Where minimalism fails With Apple’s Less-is-more Approach

Brian Dillard

This post was previously on the Pathfinder Software site. Pathfinder Software changed its name to Orthogonal in 2016. Read more.


So I’m watching the big Apple notebook event and getting totally excited about the impressive new graphics capabilities. Finally, I’ll be able to get decent visuals on World of Warcraft on a Mac laptop. Then we get to the part about the new trackpads and my excitement wanes. Once again, Apple is opting for ultra-minimalist hardware and then using software to compensate (poorly) for that design choice.

Here’s Steve Jobs:

We’ve got a new trackpad for notebooks. It’s a gorgeous, large, multitouch glass trackpad for notebooks. It’s 39 percent larger tracking area than before, it’s multi-touch for gestures, it’s glass for silky-smooth travel. And we’ve optimized the coefficient of friction on the glass, so it’s really beautiful. And the entire trackpad is the button. It gives you more area on the trackpad and keeps you from hunting for that button. You can get multi-button support from software. And we’ve added some new four-finger gestures that are really nice.

Four-finger gestures may be really nice, but I’d opt for two hardware buttons any day. Whether you’re playing video games or simply using productivity and development apps, you should be able to summon context menus without having to resort to arcane gestures. Apple’s obsession with scaling hardware down to its essence may result in beautiful products, but usability almost always suffers. Need some more examples?

  • iPod volume controls: Ever since the original model came out in 2001, users have had to cope with the iPod’s irritating lack of a physical volume control. If your music library’s like mine, the volume levels change drastically between tracks – even when you tell iTunes to level things. It’s pretty annoying when the track changes from a quiet one to a painfully loud one while you’re busy navigating some random menu. You’ve either got to rip your earphones out of your ears or painstakingly navigate back to “Now Playing” so you can once again adjust the volume. Then there’s the single button that toggles between volume control, fast-forward, star ratings and media info. There’s nothing more annoying than trying to fast-forward through a track using the slider control only to accidentally crank the volume all the way up and deafen yourself.
  • Mighty Mouse: Worst mouse I’ve ever purchased – and also the most overpriced. The promos claimed that the single giant “button” would create a right-click or a left-click depending on how I pressed it. In reality, no matter how carefully I tried to attune my muscle memory, half of my right-clicks ended up as left-clicks instead. In the end, I disabled right- and left- click capabilities and went back to using the stupid option key. Then I really wised up, threw the Mighty Mouse in the garbage and bought an extremely ugly but extremely functional Microsoft notebook mouse.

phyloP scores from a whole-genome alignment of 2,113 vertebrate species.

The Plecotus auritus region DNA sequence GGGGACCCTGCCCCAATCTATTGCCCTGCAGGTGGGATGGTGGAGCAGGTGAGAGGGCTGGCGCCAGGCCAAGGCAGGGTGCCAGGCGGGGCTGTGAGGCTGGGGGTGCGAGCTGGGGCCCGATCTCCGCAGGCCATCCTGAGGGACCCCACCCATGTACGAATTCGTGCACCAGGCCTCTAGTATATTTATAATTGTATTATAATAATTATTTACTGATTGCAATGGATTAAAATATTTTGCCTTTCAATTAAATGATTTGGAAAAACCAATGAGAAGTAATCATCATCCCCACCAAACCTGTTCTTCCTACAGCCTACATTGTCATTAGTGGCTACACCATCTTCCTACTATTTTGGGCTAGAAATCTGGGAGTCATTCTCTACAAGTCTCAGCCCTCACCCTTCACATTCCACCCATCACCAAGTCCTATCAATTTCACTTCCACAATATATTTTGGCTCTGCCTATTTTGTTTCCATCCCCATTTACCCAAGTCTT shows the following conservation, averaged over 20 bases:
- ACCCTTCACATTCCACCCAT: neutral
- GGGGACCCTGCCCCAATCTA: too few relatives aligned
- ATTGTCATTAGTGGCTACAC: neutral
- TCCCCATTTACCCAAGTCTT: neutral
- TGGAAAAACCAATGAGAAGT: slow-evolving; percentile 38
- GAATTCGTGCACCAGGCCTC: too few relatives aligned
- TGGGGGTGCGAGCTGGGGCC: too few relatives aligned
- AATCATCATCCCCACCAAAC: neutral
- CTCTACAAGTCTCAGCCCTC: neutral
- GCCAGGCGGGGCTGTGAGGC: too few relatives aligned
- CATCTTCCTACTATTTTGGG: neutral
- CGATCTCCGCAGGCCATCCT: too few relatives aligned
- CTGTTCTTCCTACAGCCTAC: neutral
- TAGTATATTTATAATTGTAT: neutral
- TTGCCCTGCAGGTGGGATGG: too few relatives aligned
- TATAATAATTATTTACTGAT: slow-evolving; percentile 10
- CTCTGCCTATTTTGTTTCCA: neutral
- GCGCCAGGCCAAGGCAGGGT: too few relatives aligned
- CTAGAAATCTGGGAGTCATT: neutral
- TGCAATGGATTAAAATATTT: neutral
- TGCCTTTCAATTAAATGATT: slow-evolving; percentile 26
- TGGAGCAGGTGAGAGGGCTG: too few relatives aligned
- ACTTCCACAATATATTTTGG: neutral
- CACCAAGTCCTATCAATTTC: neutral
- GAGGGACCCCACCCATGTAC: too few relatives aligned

• iPhone phone interface: The iPhone works great as an Internet device, but it’s a lousy phone – and not just because of AT&T’s immature 3G network. No, the real problem with the iPhone-as-phone is that its menu system is such a minimalist trainwreck. I can summon my “Favorites” list with a double-tap of the phone’s single hardware button. But to get to any of the other sub-menus within the Phone application, I must launch the app, get my bearings – because the app retains whatever sub-menu I was using last time around – and then click an icon to get to Recents, or Voicemail, or Keypad. Actions that required a single click on a dedicated hardware button on my crappy old Motorola phone take three clicks and a lot of decision-making on the iPhone. Then there’s the menu system once you’re actually in the middle of a phone call – you know, the one that requires you to choose “Keypad” from a list of options before you can even respond to a standard touch-tone interface.

My point – and I do have one – is that minimalism should be a means to an end; the end itself should be usability. Simplifying a device’s hardware does no good if it means forcing the user to think about how the software interface works. I’ll almost certainly purchase one of these notebooks – possibly several. But as with so many Apple products, I’ll curse softly nearly every time I use it. Apple’s products are the best thing going in the notebook market, but they could still be so much better.

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